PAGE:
Asbestos is now a controlled substance in the United Kingdom, but that has not always been the case and even today there is still a large amount of asbestos present in the country as it was widely used for
decades. Taking a look at the history of asbestos use in Britain can help to explain our current attitudes towards it.
Asbestos has been used in various forms around the world for centuries, but the history of asbestos use in the United Kingdom only really began in the late nineteenth century.
During the 1880’s the commercial importation of asbestos began to take off as factory owners sought to introduce more asbestos to the textile industry. During the early years of asbestos use, the substance was widely hailed for its miraculous properties. It was strong, malleable, thermal resistant, a great insulator and waterproof.
Factory owners from a number of different industries began to clamour to use asbestos to improve their existing products.
By 1898, the Chief Inspecting Officer of Factories had begun to notice links between the use of asbestos and the health of factory workers. Although the report primarily focused on the dusty conditions that factory workers were forced to endure, these early reports were precursors for more focused reports on the potential harmful properties of asbestos.
Asbestos was regularly mentioned in many of the reports that followed. By 1907, a leading doctor who specialised in Industrial Disease performed a post mortem on an unnamed person who had spent 14 years working in the asbestos industry in the United Kingdom. The patient’s lungs were found to be dark, stiff and full of scarring. It was reported that all of this man’s colleagues had died from industrial lung conditions.
The government gradually sought to introduce various schemes to provide workers with better access to compensation if they were afflicted by industrial illnesses. Although these schemes were not specifically for people with asbestos-related illnesses, they were available to those who suffered from them.
In the first part of the twentieth century, a number of influential asbestos factories were set
up in the United Kingdom, including Turner and Newall Ltd, which became one of the leading asbestos-related producers in the whole world.
Asbestos products which were produced in the UK included building materials, automobile parts and ship components. As well as being widely used in the United Kingdom, many of these products were exported to global markets.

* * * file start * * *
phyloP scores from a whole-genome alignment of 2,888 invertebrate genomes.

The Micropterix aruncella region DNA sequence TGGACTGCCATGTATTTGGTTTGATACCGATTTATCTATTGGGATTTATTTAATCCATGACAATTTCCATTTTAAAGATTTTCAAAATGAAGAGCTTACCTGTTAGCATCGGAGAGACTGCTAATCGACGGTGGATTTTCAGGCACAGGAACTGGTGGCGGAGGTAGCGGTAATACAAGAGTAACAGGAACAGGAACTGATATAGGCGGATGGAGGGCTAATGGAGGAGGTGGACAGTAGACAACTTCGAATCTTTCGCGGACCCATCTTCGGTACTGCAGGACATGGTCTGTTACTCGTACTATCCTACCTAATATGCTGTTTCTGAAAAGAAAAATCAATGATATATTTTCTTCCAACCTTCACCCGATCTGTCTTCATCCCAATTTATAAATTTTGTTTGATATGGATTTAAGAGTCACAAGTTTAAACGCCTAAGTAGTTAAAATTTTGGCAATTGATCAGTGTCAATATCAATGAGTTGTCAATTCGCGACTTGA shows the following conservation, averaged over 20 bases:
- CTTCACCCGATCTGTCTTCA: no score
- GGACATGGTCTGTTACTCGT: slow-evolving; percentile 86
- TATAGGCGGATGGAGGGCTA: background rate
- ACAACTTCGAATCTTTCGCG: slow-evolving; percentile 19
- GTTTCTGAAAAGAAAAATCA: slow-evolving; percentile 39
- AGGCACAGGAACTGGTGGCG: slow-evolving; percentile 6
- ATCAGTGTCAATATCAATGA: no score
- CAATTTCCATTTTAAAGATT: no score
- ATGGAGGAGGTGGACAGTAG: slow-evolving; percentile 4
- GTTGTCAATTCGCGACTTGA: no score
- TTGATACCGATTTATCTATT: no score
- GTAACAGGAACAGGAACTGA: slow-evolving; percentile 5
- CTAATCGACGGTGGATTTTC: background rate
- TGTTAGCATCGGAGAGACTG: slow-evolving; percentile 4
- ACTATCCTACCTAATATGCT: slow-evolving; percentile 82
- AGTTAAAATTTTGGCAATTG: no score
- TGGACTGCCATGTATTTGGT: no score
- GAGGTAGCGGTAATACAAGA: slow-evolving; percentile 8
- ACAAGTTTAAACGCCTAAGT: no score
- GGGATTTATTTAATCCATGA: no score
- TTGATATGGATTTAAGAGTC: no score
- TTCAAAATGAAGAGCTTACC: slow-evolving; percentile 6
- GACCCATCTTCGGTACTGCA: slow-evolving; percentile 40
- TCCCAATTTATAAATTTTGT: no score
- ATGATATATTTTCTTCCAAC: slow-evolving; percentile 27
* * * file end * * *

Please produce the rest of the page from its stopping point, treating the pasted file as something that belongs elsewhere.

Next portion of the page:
By the 1960’s international medical research had discovered a strong link between blue asbestos (crocidolite) and a type of cancer called Mesothelioma. This cancer affected the lining of the lungs. A voluntary industry ban was introduced in 1967 to curb the import of blue asbestos into the UK. The ban was voluntary and some manufacturers elected to continue to use and import crocidolite.
In 1968, an occupational health charity suggested that a safety standard should be introduced in factories to keep exposure levels to less than 0.2 fibres per ml of air, however government standards decided to set the level almost ten times higher. This was in part due to pressures from those running the asbestos industry in the United Kingdom. Control levels were gradually lowered over the next 50 years
and they now stand at around 0.1 fibre per cubic metre of air. This level is considered to be a maximum control level rather than a safe exposure level.
In 1985, a national ban on the import and use of brown and blue types of asbestos was introduced. Many businesses also elected to maintain a voluntary ban on white asbestos. This was not formally banned until 1999. The bans did not require property owners or others to get rid of asbestos products. Many people therefore still have asbestos-containing products in their homes, and some of them are not even aware of the presence of asbestos.
Asbestos regulations have continued to develop during the twenty-first century. The United Kingdom now has strong legislation in place to try to protect all workers who may come into contact with asbestos as part of their role.
Employers must do full risk assessments if there is any chance that their employees might be required to work with asbestos. These risk assessments aim to minimise risks for employees. Employees should also be given full training to help them to deal with any asbestos that they come across.
This aims to help them to avoid damaging asbestos which is already in situ.
The UK also has various compensation schemes in place to allow people to claim compensation if they have been affected by asbestos exposure during their working life. These schemes cover people who manufactured asbestos as well as those who perform hazardous tasks like stripping and removing asbestos. However, it is likely that British people will still continue to be affected by asbestos-related illnesses for years to come.